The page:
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Millennials are moving more often and living in their homes for a shorter period than previous generations, and the share of young adults who have lived in their current home for less than two years is nearly 12 percentage points higher than in 1960, according to a new Zillow analysis.

Younger adults always have lived in their homes for shorter tenures than older Americans as they start out in their careers and begin to settle into adult life.

They may move to be closer to a new job – the typical employed Millennial has been with their current employer for 2.8 years, while the median tenure is more than 10 years for those 55 and older – into a bigger home when they marry or have children, or simply into a home of their own as they progress in their lives and careers.

But while 33.8 percent of people between 25 and 34 years old had lived in their home for less than two years in 1960, that share rose to 45.3 percent by 2017.

The majority (53.5 percent) of young adults who move do so within the same metro area, perhaps to be closer to work or into a larger place as their family grows. An increasing share are moving to a different metro within the same state.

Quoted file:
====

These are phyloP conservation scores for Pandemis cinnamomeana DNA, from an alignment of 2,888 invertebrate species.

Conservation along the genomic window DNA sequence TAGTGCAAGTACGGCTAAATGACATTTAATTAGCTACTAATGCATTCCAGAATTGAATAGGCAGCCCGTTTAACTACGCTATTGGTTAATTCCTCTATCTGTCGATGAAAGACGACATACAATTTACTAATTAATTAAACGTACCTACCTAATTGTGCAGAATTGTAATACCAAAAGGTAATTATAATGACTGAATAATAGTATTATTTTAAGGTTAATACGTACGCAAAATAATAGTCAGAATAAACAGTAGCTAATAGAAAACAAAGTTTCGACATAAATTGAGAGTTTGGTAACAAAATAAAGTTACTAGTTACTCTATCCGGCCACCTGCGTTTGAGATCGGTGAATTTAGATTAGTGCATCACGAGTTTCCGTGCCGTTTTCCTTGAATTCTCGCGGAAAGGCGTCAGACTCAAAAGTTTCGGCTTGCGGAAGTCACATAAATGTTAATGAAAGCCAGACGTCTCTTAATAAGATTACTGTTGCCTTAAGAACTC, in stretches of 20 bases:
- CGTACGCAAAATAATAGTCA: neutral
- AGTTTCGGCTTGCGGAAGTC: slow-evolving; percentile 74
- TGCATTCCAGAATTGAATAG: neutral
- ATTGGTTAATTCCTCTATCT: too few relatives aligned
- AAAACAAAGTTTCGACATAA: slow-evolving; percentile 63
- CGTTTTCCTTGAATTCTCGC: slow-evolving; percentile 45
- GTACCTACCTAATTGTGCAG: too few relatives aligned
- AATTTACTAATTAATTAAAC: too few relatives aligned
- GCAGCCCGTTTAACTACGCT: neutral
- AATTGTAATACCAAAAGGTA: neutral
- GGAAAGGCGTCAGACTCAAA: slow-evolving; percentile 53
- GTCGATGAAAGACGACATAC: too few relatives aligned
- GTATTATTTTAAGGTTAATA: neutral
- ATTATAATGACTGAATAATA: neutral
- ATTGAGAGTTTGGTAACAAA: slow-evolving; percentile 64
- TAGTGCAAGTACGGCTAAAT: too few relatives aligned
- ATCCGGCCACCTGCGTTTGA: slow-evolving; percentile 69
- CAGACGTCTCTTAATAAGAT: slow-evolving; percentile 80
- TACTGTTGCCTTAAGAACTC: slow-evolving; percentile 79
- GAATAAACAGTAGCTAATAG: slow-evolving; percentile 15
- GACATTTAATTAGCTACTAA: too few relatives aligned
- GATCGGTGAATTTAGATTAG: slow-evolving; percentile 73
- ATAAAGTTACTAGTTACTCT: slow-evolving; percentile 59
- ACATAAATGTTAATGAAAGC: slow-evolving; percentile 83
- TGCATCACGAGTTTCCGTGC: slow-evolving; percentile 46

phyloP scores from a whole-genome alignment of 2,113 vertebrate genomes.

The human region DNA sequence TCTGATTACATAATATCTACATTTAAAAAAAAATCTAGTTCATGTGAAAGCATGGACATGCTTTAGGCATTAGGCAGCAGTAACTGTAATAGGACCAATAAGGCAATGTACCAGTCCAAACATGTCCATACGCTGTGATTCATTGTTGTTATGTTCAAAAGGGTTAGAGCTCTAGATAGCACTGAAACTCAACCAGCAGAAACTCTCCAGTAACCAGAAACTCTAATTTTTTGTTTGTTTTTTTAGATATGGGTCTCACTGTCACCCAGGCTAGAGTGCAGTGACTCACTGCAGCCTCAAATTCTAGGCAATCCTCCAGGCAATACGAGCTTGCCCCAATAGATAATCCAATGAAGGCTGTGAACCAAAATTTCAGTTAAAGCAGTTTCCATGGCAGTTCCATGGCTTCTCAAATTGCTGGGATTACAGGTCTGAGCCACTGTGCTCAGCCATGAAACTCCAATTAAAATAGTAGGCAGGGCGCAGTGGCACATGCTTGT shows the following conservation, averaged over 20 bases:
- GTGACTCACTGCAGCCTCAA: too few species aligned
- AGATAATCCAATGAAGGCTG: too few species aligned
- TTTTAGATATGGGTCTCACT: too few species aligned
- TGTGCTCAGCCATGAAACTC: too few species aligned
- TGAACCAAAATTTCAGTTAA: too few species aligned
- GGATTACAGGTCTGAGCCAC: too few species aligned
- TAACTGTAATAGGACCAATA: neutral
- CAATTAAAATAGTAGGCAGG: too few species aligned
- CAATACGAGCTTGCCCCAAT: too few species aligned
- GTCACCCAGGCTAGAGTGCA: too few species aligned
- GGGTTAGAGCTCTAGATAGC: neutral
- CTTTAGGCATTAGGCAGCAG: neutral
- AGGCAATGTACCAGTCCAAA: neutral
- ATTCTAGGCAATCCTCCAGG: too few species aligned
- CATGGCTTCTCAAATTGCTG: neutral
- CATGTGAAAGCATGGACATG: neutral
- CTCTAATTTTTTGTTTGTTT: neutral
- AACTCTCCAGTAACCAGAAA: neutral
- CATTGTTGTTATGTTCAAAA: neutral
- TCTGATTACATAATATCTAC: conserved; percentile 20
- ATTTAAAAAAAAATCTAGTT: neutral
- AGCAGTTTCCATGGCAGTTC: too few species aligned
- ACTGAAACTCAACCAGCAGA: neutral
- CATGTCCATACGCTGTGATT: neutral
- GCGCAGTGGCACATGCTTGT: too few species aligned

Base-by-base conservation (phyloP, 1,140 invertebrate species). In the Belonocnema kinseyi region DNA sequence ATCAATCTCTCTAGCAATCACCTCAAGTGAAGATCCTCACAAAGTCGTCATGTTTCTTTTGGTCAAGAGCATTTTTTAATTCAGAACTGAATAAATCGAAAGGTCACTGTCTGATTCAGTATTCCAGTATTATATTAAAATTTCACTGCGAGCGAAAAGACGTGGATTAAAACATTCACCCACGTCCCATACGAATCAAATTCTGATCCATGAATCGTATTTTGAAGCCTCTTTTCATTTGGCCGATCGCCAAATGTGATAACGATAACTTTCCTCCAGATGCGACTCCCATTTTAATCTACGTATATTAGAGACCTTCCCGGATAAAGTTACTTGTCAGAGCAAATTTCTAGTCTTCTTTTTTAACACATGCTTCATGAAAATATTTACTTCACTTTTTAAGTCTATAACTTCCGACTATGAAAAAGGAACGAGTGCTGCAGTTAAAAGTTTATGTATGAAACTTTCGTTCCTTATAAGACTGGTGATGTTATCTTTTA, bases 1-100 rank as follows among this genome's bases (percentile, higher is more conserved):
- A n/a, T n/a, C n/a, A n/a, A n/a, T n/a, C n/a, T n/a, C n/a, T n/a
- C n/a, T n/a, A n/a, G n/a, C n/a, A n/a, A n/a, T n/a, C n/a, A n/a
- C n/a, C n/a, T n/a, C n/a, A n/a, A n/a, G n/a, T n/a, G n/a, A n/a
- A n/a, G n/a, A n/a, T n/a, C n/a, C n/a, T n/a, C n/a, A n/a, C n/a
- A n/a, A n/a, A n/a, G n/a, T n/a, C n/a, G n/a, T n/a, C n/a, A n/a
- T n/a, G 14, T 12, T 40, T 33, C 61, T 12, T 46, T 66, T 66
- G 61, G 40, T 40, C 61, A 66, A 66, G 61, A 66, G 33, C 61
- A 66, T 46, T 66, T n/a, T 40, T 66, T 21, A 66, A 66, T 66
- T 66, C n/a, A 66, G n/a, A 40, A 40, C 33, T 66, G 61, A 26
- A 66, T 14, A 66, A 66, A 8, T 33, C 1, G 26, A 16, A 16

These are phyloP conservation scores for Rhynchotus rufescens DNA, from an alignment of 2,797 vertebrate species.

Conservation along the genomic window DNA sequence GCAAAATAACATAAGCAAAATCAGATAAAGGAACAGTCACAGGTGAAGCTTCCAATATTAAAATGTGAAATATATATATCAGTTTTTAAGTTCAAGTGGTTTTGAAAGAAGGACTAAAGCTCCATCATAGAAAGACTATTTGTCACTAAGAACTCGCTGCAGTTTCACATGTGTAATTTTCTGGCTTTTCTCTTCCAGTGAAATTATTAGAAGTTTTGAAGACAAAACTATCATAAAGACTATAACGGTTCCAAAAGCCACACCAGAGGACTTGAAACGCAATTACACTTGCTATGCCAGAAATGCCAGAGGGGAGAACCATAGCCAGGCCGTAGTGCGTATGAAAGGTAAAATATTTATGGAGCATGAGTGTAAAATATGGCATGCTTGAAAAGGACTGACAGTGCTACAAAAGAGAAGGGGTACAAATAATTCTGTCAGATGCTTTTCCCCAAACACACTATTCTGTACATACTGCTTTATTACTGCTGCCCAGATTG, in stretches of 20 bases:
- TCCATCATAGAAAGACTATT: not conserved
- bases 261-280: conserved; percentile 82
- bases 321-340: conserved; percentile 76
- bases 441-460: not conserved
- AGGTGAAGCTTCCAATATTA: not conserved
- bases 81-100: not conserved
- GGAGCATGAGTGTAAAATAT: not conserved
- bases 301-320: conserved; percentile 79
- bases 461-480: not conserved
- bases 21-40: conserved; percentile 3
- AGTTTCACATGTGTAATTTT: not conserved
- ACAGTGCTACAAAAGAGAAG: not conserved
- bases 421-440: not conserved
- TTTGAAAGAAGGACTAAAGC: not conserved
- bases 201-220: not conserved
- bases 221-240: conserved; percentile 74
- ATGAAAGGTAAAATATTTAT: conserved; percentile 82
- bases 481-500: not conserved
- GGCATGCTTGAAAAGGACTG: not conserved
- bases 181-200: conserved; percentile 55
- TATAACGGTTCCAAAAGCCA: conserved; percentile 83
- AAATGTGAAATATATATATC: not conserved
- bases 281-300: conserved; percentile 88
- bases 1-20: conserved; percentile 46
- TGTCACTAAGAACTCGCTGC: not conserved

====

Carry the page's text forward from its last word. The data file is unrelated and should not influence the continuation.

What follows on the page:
Young adults today are more likely than previous generations to live in urban cores, so these could be job-related moves from college towns or rural areas into nearby cities where job growth has been concentrated in recent years.

“Young adults are more mobile today than they have been over the past nearly 60 years,” said Sarah Mikhitarian, senior economist at Zillow.

“Instead of getting married or starting a family in their early to mid-20s, as was the norm in past decades, many are waiting,” Mikhitarian said. “And the typical career trajectory has fundamentally changed since the 1960s as well – many are choosing to hop from one role or function to the next, often requiring a move to a new location.”

Among the 35 largest metros in the U.S., the greatest increases in the share of young adults that had recently moved were in Boston (up 22 percentage points since 1960), Pittsburgh (up 20.9), Detroit (up 17.7) and Philadelphia (up 17.4).

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